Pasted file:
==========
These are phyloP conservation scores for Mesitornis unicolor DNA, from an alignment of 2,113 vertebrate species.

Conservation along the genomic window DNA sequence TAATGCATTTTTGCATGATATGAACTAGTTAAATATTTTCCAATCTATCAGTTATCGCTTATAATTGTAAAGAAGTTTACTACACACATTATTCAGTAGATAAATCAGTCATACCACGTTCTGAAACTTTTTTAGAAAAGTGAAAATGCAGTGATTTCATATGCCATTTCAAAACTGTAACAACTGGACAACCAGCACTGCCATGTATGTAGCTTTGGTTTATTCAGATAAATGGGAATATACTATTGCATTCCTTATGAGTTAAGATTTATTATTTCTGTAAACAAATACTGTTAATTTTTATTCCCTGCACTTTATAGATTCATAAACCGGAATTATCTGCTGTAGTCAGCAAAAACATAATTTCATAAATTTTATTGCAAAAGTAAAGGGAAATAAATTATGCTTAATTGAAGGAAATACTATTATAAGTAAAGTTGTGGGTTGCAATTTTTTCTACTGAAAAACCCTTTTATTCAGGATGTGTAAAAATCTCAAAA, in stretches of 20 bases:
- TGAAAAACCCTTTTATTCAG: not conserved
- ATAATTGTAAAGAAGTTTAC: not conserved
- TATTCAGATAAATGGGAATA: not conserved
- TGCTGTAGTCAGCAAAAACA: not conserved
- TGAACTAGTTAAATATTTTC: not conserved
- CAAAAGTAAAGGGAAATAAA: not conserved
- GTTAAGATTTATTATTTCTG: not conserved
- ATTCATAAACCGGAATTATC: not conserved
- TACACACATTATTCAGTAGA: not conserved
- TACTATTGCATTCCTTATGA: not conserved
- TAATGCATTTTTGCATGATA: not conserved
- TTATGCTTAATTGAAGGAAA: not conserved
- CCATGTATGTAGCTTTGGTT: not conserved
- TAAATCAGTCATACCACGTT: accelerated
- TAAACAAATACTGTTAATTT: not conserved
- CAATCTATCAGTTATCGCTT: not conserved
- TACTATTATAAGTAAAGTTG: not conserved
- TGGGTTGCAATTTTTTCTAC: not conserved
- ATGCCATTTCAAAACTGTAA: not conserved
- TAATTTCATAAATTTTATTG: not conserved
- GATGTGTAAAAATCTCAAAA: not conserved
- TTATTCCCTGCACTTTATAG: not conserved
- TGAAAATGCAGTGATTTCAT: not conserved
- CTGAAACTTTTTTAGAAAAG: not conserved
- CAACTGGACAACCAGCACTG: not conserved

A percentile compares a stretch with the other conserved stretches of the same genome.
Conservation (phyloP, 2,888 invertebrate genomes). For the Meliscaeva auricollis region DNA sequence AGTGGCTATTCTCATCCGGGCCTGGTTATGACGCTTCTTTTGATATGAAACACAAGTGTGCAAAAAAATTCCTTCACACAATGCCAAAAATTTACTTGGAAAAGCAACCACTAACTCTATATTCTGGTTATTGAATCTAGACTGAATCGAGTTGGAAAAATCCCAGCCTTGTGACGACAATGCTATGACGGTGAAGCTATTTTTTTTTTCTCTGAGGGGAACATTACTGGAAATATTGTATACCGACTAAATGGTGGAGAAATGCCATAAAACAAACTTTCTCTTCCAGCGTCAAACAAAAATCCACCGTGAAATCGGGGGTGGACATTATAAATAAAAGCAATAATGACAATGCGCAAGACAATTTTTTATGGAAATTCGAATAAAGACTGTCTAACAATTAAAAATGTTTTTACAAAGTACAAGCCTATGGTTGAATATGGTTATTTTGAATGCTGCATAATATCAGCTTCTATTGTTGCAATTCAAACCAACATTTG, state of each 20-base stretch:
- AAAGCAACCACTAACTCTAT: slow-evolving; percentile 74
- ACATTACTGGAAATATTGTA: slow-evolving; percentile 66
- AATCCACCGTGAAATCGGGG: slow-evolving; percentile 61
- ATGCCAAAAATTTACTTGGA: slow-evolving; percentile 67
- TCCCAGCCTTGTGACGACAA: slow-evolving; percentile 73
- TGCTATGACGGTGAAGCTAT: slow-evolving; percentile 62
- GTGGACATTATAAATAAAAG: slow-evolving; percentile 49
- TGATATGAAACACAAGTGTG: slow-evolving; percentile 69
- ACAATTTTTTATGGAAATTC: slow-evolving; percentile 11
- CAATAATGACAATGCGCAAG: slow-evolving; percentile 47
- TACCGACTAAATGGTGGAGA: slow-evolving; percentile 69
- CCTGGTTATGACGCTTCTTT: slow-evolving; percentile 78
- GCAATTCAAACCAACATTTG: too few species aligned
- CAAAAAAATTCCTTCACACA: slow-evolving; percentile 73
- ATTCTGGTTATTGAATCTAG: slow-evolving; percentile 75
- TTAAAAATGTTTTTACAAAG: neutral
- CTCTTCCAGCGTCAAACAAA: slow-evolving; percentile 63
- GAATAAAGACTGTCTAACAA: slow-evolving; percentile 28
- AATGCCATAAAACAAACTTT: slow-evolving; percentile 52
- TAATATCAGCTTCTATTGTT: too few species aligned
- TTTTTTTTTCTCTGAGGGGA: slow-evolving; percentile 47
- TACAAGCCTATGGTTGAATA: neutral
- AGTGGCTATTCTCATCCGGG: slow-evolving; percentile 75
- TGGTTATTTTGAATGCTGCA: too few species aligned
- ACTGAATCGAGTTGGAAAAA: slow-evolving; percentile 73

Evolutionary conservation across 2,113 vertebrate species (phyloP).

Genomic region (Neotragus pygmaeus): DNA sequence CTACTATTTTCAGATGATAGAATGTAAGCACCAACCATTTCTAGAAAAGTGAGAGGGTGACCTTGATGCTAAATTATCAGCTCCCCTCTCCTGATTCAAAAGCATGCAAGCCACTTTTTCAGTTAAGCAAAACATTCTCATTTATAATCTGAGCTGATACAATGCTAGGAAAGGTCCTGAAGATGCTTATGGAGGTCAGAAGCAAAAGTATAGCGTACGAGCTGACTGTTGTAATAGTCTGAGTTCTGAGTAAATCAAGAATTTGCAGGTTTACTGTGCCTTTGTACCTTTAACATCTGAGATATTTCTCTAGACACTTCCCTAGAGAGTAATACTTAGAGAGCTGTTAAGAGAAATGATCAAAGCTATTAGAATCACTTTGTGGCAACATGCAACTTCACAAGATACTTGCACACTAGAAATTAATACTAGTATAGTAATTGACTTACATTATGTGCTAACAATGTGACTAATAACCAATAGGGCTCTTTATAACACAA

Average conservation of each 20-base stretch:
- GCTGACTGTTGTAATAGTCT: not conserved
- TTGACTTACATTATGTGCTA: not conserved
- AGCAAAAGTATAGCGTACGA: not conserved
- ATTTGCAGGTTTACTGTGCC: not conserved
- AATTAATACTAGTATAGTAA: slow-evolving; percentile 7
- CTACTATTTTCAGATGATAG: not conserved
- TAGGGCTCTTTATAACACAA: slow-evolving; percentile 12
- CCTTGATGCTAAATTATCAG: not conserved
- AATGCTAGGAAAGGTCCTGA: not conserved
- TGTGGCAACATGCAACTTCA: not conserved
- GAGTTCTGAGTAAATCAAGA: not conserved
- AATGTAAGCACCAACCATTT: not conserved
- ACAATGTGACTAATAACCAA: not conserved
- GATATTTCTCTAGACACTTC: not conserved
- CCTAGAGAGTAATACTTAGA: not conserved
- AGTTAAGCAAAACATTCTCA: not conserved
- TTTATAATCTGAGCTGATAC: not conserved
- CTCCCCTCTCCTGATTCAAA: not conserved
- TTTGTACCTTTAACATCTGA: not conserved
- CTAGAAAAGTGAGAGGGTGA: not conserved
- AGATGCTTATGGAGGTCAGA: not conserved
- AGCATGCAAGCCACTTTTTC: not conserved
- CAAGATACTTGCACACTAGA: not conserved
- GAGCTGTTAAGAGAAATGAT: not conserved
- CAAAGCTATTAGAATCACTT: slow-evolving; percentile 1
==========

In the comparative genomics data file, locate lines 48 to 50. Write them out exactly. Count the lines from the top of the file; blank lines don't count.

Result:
- AATGCCATAAAACAAACTTT: slow-evolving; percentile 52
- TAATATCAGCTTCTATTGTT: too few species aligned
- TTTTTTTTTCTCTGAGGGGA: slow-evolving; percentile 47